The Power of 8 – Conclusions

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What does this discussion mean for the Army’s proposed 2020 structure?

If all armoured vehicles can now be neutralised by tank guns or ATGMs, heavy armour is largely redundant. That being the case, we need to determine what is the minimum level of protection required for different vehicle types and, specifically, whether a medium armour capability can substitute heavy tanks.

The key areas governing choice of vehicle type are strategic mobility (ability to deploy long distances quickly), tactical flexibility (ability to switch tasks / redeploy once in theatre), off-road performance, protection (level of armour), firepower (organic weapons), reliability (mechanical integrity / ease of maintenance) and cost. Using these criteria (see below), medium armour wheeled vehicles appear to provide the best balance of characteristics.

Summary Comparison of Tracked AFVs versus Wheeled AFVs

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The British Army’s 3rd (UK) Division (The Reaction Force) will be substantially upgraded through the acquisition of FRES SV and upgrade programmes for Challenger 2 and Warrior. But even with new tracked vehicles, the three component brigades will remain heavy armoured units that lack the flexibility to deploy rapidly. Once deployed, however, they would certainly have sufficient organic firepower to be effective across a variety of roles.

The British Army’s 1st (UK) Division (The Adaptable Force) can rapidly deploy 6 Light Protected Mobility (LPM) battalions equipped with Foxhound and 3 Cavalry regiments equipped with Jackal. However, these units lack sufficient organic firepower to be used in anything other than counter insurgency / peacekeeping operations. There are no tanks or vehicles mounting tank guns or cannons. There are an additional 15 infantry battalions that have no protected mobility at all.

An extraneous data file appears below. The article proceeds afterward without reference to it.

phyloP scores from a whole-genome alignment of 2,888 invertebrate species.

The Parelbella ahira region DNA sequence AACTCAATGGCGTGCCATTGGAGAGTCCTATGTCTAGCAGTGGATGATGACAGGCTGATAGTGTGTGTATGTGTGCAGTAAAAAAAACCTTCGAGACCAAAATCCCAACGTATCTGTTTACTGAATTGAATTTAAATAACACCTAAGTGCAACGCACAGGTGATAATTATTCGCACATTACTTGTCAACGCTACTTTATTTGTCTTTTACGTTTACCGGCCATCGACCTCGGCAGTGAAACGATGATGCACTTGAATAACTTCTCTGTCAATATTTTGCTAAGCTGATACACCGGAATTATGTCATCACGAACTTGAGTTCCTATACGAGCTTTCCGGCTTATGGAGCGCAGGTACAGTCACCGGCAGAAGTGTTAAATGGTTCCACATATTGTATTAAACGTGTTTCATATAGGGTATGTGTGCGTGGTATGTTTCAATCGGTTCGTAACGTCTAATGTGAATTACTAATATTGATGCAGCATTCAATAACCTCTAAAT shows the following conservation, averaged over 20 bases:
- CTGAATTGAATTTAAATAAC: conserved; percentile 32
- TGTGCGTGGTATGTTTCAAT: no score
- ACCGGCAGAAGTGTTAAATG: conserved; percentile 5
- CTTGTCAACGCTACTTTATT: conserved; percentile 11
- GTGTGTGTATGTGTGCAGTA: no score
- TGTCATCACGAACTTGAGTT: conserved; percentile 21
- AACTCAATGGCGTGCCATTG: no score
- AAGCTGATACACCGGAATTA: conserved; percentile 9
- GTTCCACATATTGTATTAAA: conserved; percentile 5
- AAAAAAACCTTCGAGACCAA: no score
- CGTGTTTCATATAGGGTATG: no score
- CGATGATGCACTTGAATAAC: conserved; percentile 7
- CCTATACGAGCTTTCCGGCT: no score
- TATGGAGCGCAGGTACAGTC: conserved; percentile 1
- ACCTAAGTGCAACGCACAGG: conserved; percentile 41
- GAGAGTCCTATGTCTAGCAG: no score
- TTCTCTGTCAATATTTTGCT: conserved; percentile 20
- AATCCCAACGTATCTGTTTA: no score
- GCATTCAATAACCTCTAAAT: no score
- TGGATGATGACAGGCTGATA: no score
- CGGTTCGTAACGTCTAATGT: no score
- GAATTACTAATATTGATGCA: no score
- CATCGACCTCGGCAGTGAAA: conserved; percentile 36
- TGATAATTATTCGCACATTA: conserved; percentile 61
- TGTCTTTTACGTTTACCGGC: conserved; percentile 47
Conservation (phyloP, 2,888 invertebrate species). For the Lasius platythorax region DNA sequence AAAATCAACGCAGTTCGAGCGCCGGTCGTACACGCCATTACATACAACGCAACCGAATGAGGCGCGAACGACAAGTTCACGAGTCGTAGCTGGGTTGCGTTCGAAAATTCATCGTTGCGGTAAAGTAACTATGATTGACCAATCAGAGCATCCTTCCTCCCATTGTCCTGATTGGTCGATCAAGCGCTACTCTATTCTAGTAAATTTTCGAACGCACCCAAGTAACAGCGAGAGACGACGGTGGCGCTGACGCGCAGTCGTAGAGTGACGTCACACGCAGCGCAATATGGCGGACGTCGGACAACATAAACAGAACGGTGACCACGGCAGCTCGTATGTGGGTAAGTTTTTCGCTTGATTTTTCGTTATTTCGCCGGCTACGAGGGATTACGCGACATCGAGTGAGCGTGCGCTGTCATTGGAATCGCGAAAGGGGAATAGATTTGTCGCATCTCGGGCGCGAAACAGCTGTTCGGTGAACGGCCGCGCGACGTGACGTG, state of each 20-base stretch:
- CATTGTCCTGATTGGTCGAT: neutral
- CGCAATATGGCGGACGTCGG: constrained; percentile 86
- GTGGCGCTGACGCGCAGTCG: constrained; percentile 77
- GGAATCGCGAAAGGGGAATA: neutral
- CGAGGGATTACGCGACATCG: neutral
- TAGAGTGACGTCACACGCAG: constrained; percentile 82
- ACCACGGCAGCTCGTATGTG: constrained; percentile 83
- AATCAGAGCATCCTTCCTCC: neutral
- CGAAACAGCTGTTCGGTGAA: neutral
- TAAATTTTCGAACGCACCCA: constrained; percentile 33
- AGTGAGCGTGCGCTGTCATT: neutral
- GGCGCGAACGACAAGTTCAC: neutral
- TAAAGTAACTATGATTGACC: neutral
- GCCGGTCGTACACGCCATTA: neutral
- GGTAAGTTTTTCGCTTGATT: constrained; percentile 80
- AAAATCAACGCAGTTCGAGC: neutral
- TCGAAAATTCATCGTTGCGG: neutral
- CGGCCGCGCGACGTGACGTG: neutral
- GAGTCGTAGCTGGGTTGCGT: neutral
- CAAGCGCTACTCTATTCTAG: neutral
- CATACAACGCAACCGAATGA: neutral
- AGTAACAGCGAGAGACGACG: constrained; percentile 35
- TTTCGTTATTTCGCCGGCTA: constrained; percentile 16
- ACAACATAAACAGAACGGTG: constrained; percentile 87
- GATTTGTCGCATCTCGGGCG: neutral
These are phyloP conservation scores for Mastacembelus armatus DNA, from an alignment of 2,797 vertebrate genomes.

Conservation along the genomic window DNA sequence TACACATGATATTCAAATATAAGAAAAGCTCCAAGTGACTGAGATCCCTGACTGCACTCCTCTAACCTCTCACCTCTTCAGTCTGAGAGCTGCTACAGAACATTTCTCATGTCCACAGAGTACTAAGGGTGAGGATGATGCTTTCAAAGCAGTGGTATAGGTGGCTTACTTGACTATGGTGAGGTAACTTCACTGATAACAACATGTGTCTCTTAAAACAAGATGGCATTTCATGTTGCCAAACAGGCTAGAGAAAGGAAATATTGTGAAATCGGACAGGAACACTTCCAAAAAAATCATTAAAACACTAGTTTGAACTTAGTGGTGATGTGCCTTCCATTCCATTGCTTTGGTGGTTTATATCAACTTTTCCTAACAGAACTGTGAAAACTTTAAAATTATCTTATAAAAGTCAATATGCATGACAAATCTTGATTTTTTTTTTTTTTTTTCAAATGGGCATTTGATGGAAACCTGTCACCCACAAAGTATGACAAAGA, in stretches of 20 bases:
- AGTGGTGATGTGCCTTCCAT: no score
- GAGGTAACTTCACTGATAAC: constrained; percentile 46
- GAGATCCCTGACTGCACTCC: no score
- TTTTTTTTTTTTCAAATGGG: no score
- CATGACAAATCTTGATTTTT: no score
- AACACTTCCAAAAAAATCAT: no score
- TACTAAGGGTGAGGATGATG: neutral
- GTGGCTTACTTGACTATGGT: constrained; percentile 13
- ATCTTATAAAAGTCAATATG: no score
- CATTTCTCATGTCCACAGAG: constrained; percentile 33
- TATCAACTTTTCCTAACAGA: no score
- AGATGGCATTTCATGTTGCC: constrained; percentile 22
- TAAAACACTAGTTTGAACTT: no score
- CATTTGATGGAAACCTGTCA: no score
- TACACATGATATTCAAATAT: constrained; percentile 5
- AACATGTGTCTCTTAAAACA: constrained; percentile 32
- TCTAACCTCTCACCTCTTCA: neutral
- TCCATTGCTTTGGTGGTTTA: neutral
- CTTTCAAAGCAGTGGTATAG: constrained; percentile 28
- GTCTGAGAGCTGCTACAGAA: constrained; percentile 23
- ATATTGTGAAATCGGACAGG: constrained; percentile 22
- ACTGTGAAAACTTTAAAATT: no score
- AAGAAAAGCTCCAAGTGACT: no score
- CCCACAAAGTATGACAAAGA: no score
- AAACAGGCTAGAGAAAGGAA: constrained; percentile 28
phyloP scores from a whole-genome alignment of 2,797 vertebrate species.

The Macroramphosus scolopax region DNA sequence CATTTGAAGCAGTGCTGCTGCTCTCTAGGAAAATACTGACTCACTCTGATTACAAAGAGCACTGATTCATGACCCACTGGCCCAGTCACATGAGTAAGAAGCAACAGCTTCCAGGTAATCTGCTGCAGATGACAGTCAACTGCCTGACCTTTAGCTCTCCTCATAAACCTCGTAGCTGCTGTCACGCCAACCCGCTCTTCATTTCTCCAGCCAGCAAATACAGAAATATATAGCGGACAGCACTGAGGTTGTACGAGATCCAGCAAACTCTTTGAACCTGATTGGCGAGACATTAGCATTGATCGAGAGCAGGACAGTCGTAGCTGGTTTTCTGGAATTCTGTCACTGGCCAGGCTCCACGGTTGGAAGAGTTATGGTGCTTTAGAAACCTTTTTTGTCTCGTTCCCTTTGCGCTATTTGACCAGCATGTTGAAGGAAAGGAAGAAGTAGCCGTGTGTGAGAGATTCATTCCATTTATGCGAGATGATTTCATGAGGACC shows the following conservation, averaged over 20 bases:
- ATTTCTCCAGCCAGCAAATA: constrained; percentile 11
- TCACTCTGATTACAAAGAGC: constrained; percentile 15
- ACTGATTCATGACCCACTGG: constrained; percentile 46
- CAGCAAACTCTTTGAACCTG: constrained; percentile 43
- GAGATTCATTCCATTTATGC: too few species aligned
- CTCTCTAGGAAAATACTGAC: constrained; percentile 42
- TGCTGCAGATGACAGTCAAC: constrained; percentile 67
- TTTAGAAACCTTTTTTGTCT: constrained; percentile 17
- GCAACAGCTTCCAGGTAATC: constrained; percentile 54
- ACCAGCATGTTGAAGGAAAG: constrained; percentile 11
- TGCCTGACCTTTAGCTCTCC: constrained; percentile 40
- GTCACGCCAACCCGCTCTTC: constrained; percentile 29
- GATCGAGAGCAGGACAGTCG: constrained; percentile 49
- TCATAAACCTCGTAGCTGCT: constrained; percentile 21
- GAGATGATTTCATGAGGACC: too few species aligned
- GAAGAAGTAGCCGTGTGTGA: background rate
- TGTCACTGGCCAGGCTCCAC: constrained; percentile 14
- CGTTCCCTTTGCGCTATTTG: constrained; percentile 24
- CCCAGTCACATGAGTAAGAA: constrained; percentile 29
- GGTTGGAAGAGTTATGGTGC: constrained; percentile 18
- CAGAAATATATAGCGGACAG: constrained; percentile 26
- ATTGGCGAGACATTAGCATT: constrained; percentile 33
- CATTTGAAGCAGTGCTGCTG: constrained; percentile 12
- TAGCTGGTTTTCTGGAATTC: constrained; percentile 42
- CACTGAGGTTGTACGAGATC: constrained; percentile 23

In line with every other army in Europe and every member of NATO, the British Army urgently needs a “go anywhere, do anything” capability that would be provided by a force equipped with a family of 8×8 wheeled vehicles. Therefore, the need to fast-track a reinvigorated FRES UV programme is paramount. This cannot simply be the purchase of a single-type 8×8 vehicle that is issued to various units on an ad hoc basis. The capability needs to be delivered via properly organised brigade structure in a new division.

A revised Army 2020 structure should be comprised of three core formations, a Heavy (tracked) Armoured Division (3rd UK Division), a Medium (Wheeled) Armour Division and a Light Division (1st UK Division). The three primary divisions would be supported by an air mobile brigade to provide a quick reaction force.

Proposed Structure for a Revised Army 2020

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The revised structure above would create six fully capable multi-role armoured brigades as envisaged by the 2010 SDSR plus a further three light brigades suitable for COIN deployments. The three medium armoured brigades would be very similar to US Stryker brigades.

The overall number of regular infantry battalions would be increased from 30 to 37 to address manpower concerns. The total number of regular cavalry regiments would increase from 9 to 12. The number of reserve cavalry units would stay the same at 4. The number of reserve infantry battalions would be 10. The 1st Battalion, the Parachute Regiment would be returned to strengthen 16 Air Assault Brigade and a new “Ranger” regiment created to provide dedicated support for SF units.

The core weapons of the heavy armoured division would be Challenger 2’s 120mm gun and the 40mm CTA cannon mounted on Warriors and Scout SV vehicles. The core weapons of the medium armoured division would be similar: a low-recoil 120mm gun mounted on 8×8 Fire Support Vehicles (issued to cavalry units) and a 40mm CTA cannon mounted on 8×8 Infantry Fighting Vehicles. The Royal Artillery would provide four 155mm AS90 self-propelled gun regiments, four 105mm light gun regiments, and four missile / UAV regiments. It might also be worth adding four additional artillery regiments equipped with 8×8 artillery vehicles with either 155mm guns or heavy 120mm breech loading mortars.